• Tim Braithwaite

Thomas Elyot on Vociferation Exercises for Good Health (1595)

‘The chief exercise of the chest and vocal organs is “vociferation”, which is singing, reading, or crying [loud shouting], which has the effect of purging natural heat [from the body] as well as making it “subtill” [supple?] and stable, making the parts of the body substantial and strong, resisting diseases.


This exercise is used by people who are short winded, and those who cannot inhale except for by holding their neck straight upright. [It is also used] by those whose flesh is consumed, especially around the chest and shoulders, as well as those which have had apostemes [puss-filled swellings] broken in their chests. Furthermore it is useful to those who are hoarse due to too much moisture, and by those who have quartan fevers [fevers which occur every fourth day] since it loosens the humour that sticks to the chest and dries up the moistness of the stomach, which the quartan typically brings with it. It is also of benefit to those who have weak stomachs, vomit continually, or break up sourness out of the stomach [acid reflux?]. It is also good for illnesses of the head.


He that intends to attempt this exercise, after he has been at the stool [emptied his bowels], and softly rubbed his lower parts and washed his hands, should speak with as low a voice as he can and, while walking, begin to sing louder and louder, still in a low voice. And let him pay no attention to sweet tunes or harmony, since that does nothing to benefit the health of the body, but force himself to sing loudly, for therefore a lot of air is drawn in by the inhaling of the breath, thrusting forth the breast and stomach, and opening and enlarging the pores.


Superfluous humours are expelled by high crying and loud reading. Therefore men and women, having weak bodies, their flesh loose and not firm, must often read loudly and in a low voice, extending the windpipe and other passages of the breath. However, this exercise should not always used by everyone. I would advise those with too many corrupted humours or those who are very ill with crudities [badly concocted humours] in the stomach and veins to abstain from the exercise of the voice in case corrupted liquids or vapours are distributed throughout the body.’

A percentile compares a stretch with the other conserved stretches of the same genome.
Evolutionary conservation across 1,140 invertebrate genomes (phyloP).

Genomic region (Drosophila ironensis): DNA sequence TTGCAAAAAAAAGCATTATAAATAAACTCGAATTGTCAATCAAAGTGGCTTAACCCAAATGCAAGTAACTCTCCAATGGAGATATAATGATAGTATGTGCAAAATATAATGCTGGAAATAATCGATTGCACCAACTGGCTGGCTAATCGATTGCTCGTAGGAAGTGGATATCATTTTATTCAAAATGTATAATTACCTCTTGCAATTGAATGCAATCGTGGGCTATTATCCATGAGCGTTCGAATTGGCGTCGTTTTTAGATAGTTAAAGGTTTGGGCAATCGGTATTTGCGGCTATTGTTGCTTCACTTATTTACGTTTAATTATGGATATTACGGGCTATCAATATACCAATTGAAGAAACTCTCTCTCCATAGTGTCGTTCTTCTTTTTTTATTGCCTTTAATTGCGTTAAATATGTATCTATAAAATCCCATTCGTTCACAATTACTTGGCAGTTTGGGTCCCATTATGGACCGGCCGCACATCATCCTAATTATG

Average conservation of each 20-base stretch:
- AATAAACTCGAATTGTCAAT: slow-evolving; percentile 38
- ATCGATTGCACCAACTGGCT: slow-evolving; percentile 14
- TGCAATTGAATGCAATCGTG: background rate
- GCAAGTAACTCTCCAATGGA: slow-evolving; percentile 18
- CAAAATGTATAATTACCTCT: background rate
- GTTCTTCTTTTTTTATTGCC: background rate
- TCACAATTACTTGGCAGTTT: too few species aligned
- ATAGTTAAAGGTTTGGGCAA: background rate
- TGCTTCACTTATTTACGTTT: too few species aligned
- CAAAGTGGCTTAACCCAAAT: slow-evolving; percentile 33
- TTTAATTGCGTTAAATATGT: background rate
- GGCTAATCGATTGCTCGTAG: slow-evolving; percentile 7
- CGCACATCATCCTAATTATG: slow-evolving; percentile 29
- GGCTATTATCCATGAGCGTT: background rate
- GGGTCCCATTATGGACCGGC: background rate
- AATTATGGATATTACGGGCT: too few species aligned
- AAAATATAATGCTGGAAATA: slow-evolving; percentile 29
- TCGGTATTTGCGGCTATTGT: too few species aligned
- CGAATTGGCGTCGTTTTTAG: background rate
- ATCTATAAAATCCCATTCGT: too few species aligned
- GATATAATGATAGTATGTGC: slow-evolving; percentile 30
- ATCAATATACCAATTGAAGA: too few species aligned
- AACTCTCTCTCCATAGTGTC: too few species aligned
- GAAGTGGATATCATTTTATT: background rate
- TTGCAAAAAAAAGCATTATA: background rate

‘The chiefe exercise of the breast and instrumentes of the voyce, is vociferation, which is singing, reading or crying, whereof is the propertie that it purgeth natural heate, and maketh it also subtill and stable, and maketh the members of the body substantiall and strong, resisting diseases.


This exercise woulde bée vsed of persons shorte winded, and them which cannot fetch their breath, but holding their necke straight vpright. Also of them whose flesh is consumed, specially about the breast and shoulders. Also which haue had aposthumes broken in their breastes. Moreouer of them that are hoarse by the much moysture, and to them which haue quartayn feuers, it is conuenient: It looseth the humor that sticketh in the breast, and drieth vp the moistnes of the stomack, which properly the course of the quartaine is wont to bring with them, it also profiteth them which haue féeble stomackes, or doe vomite continually, or doe breake vp sowrenes out of the stomack. It is good also for griefs of the head.


He that intendeth to attempt this exercise, after that he hath beene at the stoole, and softly rubbed the lower partes, and washed his hands, let him speak with as bace a voyce as he can, and walking, beginne to sing lowder and lowder, but still in a bace voyce, and to take no heede of swéete tunes or harmonie. For that nothing doth profite vnto health of body, but to inforce himselfe to sing great, for thereby much ayre drawen in by fetching of breath, thrusteth forth the breast and stomack, and openeth and inlargeth the pores.


By high crying and lowde reading, are expelled superfluous humors. Therfore men and women hauing their bodies feeble, & their fleshe loose, and not firme, must read oftentimes lowde, and in a bace voyce, extending out the windpipe, and other passages of the breath. But notwithstanding this exercise is not vsed alway and of all persons. For they in whome is aboundant of humours corrupted, or be much diseased with cruditie in the stomacke and veines, those doe I counsaile to abstaine from the exercise of the voice, least much corrupted iuyce or vapours, may thereby bée into all the body distributed.’

 

Notes


Thomas Elyot, The Castell of Health, Corrected, and in Some Places Augmented by the First Author Thereof, Sir Thomas Elyot Knight. (London: Printed By The Widdow Orwin, 1595). Modern paraphrase made by myself for ease of use.


This passage above echoes very closely the ideas on the voice and health expressed by the second-century Greek surgeon Antyllus. Although his original works have been lost, his theories survive through the collections of medical excerpts compiled by the Greek medical writer Oribasius in the fourth century.


The painting below is entitled the ‘Lezende oude vrouw’ (‘Old Woman Reading’) and was painted in the first half of the seventeenth century, most likely in the 1630s. It was previously thought to be by Rembrandt but is now considered more likely to have been painted by a member of his immediate circle. While it’s unlikely that the subject of the painting is vociferating quite as enthusiastically as suggested in the passage above, the work provides a beautiful glimpse into seventeenth-century cultures of literacy.


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